So the next time you are angry ask yourself – is someone abusing your rights and crossing a personal boundary?

 

Did you know your rights? Can you recall a time when you got angry as a result of someone abusing your rights? In future do you plan to assert your rights and create healthy boundaries in a non aggressive way? I’d love to hear from you so please comment below to gain support, encouragement and insight from our community.

Kindness Gift Off This Saturday 20th June on the Tube in Central London

I recently wrote an article on kindness titled ‘What’s in it for me? The transformative power of kindness and its inextricable link to long-term happiness’. Whilst researching for the article I came across the idea of leaving your favourite book on a bus with a note for someone to discover. I liked the idea so much I went out and bought 30 copies of my favourite book ‘Lovely Bones’ by Alice Sebold to give away on the tube this coming Saturday 20th June.

Why Lovely Bones? Because it epitomizes triumph over struggle, the strength of the human spirit and because it serves as a gentle reminder that we can all reach a state where we are at peace with life and the world if we focus on tapping into our inner strength and resilience. In short, it symbolises the very essence of what this blog is all about.

The gifts will be packaged in see through envelopes with silver glitter letters on them spelling ‘Pssst… I’m a gift for you – read me’ and will include a short note on why I think Lovely Bones is such a special book, my article on kindness that inspired this all and the book itself. At the end of my article the only request I make is that the lucky recipients pass on an act of kindness in return, from the list given in my article.

So what are you waiting for? Get on the tube and you may very well discover one of my kindness gift packs, just for you!

Wishing you all a wonderful week,

Jenny Leigh

Depressed? Why depression could be your biggest breakthrough yet!

Goodness knows I have had my fair share of depression. It is a dark and often very lonely place to be and when I was depressed myself I certainly recognized no redemptive features of it. My personal breakthrough came when I realized that it was within my control to change my life if it wasn’t serving me well and I didn’t like it. It was one of the biggest breakthroughs I ever had. I’m not for one second suggesting it was easy – I had to build my self-esteem back up, work on my recovery and then (and only then) change my life circumstances like filing for divorce and changing careers.

 

The reason depression can actually be a blessing in disguise is that once we realize it is telling us something important we can learn to listen to what it is trying to teach us. Essentially whenever anyone is depressed it is a sign that the conditions for our lives are no longer working for us and need to change. Of course there are exceptions, losing a parent or loved one can certainly send one into depression but it still serves as a gentle reminder that how we are grieving may not be entirely constructive.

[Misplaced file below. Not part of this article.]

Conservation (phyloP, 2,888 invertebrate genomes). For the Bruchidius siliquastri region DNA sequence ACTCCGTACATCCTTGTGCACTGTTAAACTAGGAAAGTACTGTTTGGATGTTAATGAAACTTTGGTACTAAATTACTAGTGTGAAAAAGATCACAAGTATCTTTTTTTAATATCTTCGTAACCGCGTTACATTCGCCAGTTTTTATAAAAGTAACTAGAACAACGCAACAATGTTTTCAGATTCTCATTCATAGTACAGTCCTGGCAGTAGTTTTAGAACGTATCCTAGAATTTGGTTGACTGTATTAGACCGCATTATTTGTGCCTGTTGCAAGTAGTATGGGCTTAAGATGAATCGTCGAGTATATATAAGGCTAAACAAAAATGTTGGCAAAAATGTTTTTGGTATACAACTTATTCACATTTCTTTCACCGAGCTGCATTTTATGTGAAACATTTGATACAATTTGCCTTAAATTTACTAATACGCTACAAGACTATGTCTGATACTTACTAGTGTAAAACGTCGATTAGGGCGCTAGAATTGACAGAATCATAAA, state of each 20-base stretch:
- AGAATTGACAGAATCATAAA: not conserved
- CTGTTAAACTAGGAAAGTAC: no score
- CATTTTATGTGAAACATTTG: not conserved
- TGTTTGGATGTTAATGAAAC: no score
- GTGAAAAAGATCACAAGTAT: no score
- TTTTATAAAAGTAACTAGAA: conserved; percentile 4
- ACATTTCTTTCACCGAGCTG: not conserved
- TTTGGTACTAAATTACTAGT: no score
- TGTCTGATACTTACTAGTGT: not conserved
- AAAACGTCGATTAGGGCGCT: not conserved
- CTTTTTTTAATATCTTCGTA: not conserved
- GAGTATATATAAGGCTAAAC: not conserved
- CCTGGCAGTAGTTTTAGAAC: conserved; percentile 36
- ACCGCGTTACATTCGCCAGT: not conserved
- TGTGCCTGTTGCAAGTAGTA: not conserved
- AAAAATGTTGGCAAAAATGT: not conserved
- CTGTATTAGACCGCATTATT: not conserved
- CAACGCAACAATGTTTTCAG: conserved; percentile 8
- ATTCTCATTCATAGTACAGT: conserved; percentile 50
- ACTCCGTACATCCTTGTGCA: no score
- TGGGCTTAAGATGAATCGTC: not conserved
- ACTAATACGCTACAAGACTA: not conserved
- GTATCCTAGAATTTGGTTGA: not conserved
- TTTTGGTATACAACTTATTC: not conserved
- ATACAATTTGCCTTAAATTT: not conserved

It is important to emphasize that the very first thing anyone should do if they are depressed is seek help from a doctor and possibly go on medication and / or to therapy. The first step in the process of building your life back up following depression is to build your self-esteem, your social support network of close friends, and find your equilibrium again. Once you are feeling stronger you can delve into the cause of your depression and start to assess what you could possibly do differently which would make for a happier life.

Below I have listed some examples to get you thinking about what life conditions you may find helpful to change.

 

  • Are you friends toxic? It may be time to end the friendship
  • Do you have enough friendships? If not, join a meet up group!
  • Do you like where you live? If not, look for somewhere better that you can afford
  • Do you have any fulfilling hobbies? Try things out and find out what you are passionate about
  • Family issues? Consider seeing a therapist with your family to talk things through
  • Do you like your job? It may be time to investigate what other career paths you would find more fulfilling or ask for that pay rise or promotion

 

Do you suffer from depression? Do you currently have life conditions you would like to change? Have you thought about how you could change them? I’d love to hear from you so please comment below to gain encouragement, insight and support from our community.

Need a hug? Why compassionate self talk works!

I have to admit, the first time I used compassionate self talk I was totally embarrassed and self-conscious. Even though I said it in my head I couldn’t help but feel silly. And then the strangest thing happened. I actually felt soothed, I felt understood and cared for. If you are anything like me you may think it is silly to comfort yourself as you would a friend in your own head but there is no doubt in my mind that it does indeed work, in fact, it’s very effective.

 

The next time you are feeling down, stressed anxious or are just going through a tough time try saying to yourself phrases like those you would say to a friend. I have listed some below to help you get started and give yourself that all important emotional hug!

 

“I know you are struggling right now but I want you to know you are loved and I care about you and I will support you through this”

 

“Trust me that even though it may not seem as if things will get better they will”

 

“You are a wonderfully strong person and your inner strength will get you through this”

 

“You have all the skills you need to become stronger and more resilient as a result of this experience”

 

“It’s ok that you’re feeling upset, confused, hurt, lonely… I am going to be here so you won’t have to go through this alone”

 

What soothing words would impact you the most when you are next feeling upset or hurt? Have you ever used compassionate self talk before? Are you planning to use it in future? I’d love to hear from you so please comment below to gain encouragement, insight and support from our community.